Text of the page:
tricksy

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English[edit]

Etymology[edit]

tricks +‎ -y

Adjective[edit]

tricksy (comparative tricksier, superlative tricksiest)

  1. Inclined to trickery; sneaky, devious.
    • 1610–1611 (date written), William Shakespeare, “The Tempest”, in Mr. William Shakespeares Comedies, Histories, & Tragedies [] (First Folio), London: [] Isaac Iaggard, and Ed[ward] Blount, published 1623, →OCLC, [Act V, scene i], page 18:
      My trickſey Spirit.
    • 1809, Samuel Taylor Coleridge, The Friend:
      There will succeed, therefore, in my opinion, and that too within no long time, to the rudeness and rusticity of our age, that ensnaring meretricious popularness in literature, with all the tricksy humilities of the ambitious candidates for the favourable suffrages of the judicious public, which if we do not take good care will break up and scatter before it all robustness and manly vigour of intellect, all masculine fortitude of virtue.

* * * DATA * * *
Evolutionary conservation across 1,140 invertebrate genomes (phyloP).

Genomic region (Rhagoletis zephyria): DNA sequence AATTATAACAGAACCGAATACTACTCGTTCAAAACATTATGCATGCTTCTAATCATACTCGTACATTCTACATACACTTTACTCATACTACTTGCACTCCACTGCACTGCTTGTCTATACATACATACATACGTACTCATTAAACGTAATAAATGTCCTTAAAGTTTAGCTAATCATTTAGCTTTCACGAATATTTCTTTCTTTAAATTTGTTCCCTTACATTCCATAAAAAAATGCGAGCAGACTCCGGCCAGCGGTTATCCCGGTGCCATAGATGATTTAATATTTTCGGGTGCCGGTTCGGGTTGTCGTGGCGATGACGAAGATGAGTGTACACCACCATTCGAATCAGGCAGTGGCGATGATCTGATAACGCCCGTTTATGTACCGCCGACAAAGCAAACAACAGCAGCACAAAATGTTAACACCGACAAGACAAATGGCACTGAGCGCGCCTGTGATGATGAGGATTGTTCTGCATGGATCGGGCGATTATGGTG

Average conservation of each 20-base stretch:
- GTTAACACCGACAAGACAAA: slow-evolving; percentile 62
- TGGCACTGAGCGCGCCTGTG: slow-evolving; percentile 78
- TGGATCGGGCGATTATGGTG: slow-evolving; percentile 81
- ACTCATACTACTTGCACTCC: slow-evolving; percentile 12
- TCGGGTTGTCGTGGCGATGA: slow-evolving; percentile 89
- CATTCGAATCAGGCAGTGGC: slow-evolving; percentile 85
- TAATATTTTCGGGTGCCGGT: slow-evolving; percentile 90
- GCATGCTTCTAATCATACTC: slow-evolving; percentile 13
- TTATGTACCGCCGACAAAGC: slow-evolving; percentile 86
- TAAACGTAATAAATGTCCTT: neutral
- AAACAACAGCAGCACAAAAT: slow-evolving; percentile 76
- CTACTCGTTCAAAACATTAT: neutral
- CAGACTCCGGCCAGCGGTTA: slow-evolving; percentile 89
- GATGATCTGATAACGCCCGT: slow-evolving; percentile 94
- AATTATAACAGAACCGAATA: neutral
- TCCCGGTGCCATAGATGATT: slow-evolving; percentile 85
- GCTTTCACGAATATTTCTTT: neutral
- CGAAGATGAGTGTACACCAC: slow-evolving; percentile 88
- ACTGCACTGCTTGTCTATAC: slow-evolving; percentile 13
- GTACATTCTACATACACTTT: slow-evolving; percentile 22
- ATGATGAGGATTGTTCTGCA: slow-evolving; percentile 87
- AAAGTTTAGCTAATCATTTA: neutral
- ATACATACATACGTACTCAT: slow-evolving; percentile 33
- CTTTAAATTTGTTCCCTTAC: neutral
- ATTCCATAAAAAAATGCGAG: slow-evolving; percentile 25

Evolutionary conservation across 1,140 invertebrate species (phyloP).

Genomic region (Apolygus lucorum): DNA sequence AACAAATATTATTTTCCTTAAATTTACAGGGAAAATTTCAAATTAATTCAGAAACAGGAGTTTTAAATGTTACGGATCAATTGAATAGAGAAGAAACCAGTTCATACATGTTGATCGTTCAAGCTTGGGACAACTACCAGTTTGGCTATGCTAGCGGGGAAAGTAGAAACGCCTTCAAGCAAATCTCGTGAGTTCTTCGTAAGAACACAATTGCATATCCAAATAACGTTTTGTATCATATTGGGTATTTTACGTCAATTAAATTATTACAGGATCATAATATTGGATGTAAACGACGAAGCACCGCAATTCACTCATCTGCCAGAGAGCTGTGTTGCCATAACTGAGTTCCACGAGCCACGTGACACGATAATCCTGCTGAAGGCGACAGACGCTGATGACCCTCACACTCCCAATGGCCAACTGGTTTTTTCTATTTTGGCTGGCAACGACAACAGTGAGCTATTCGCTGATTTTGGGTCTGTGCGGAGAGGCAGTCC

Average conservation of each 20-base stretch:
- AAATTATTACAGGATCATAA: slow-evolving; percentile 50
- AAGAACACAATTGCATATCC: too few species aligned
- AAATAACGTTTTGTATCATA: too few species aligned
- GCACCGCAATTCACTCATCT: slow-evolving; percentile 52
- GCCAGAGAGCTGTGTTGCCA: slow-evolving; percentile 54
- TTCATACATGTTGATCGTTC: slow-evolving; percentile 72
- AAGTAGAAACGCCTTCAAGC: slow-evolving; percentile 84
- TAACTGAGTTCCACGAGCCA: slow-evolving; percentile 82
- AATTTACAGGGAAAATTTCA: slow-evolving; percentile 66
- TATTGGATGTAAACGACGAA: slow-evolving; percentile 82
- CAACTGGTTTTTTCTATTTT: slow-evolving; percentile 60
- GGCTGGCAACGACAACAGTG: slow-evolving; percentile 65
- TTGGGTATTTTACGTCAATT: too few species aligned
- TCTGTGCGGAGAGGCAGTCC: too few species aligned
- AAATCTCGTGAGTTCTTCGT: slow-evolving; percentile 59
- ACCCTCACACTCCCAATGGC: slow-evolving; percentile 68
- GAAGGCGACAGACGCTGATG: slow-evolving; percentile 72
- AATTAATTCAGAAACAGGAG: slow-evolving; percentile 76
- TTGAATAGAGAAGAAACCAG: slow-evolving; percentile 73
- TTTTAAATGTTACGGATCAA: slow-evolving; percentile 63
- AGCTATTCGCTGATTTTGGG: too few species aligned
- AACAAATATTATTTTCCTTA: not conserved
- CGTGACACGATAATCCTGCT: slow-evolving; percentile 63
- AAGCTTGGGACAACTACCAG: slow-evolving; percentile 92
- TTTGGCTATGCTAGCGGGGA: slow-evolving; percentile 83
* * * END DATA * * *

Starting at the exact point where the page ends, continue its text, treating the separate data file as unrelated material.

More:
• 1954, J. R. R. Tolkien, chapter 6, in The Two Towers (The Lord of the Rings), Book 4:
      A green light was flickering in his bulging eyes. ‘Masster, masster!’ he hissed. ‘Wicked! Tricksy! False!’ He spat and stretched out his long arms with white snapping fingers.
    • 2004, David Mitchell, Cloud Atlas, London: Hodder and Stoughton, →ISBN:
      As an experienced editor I disapprove of backflashes, foreshadowings and tricksy devices []
    • 2015 January 14, Catherine O'Flynn, “10:04 by Ben Lerner review”, in The Guardian[1]:
      The second section of the novel consists of “The Golden Vanity”, the New Yorker short story that prompted the narrator’s substantial advance, and which transposes names and details of the story and characters introduced in part one. This may seem tricksy in a way we’ve seen many times before.

Translations[edit]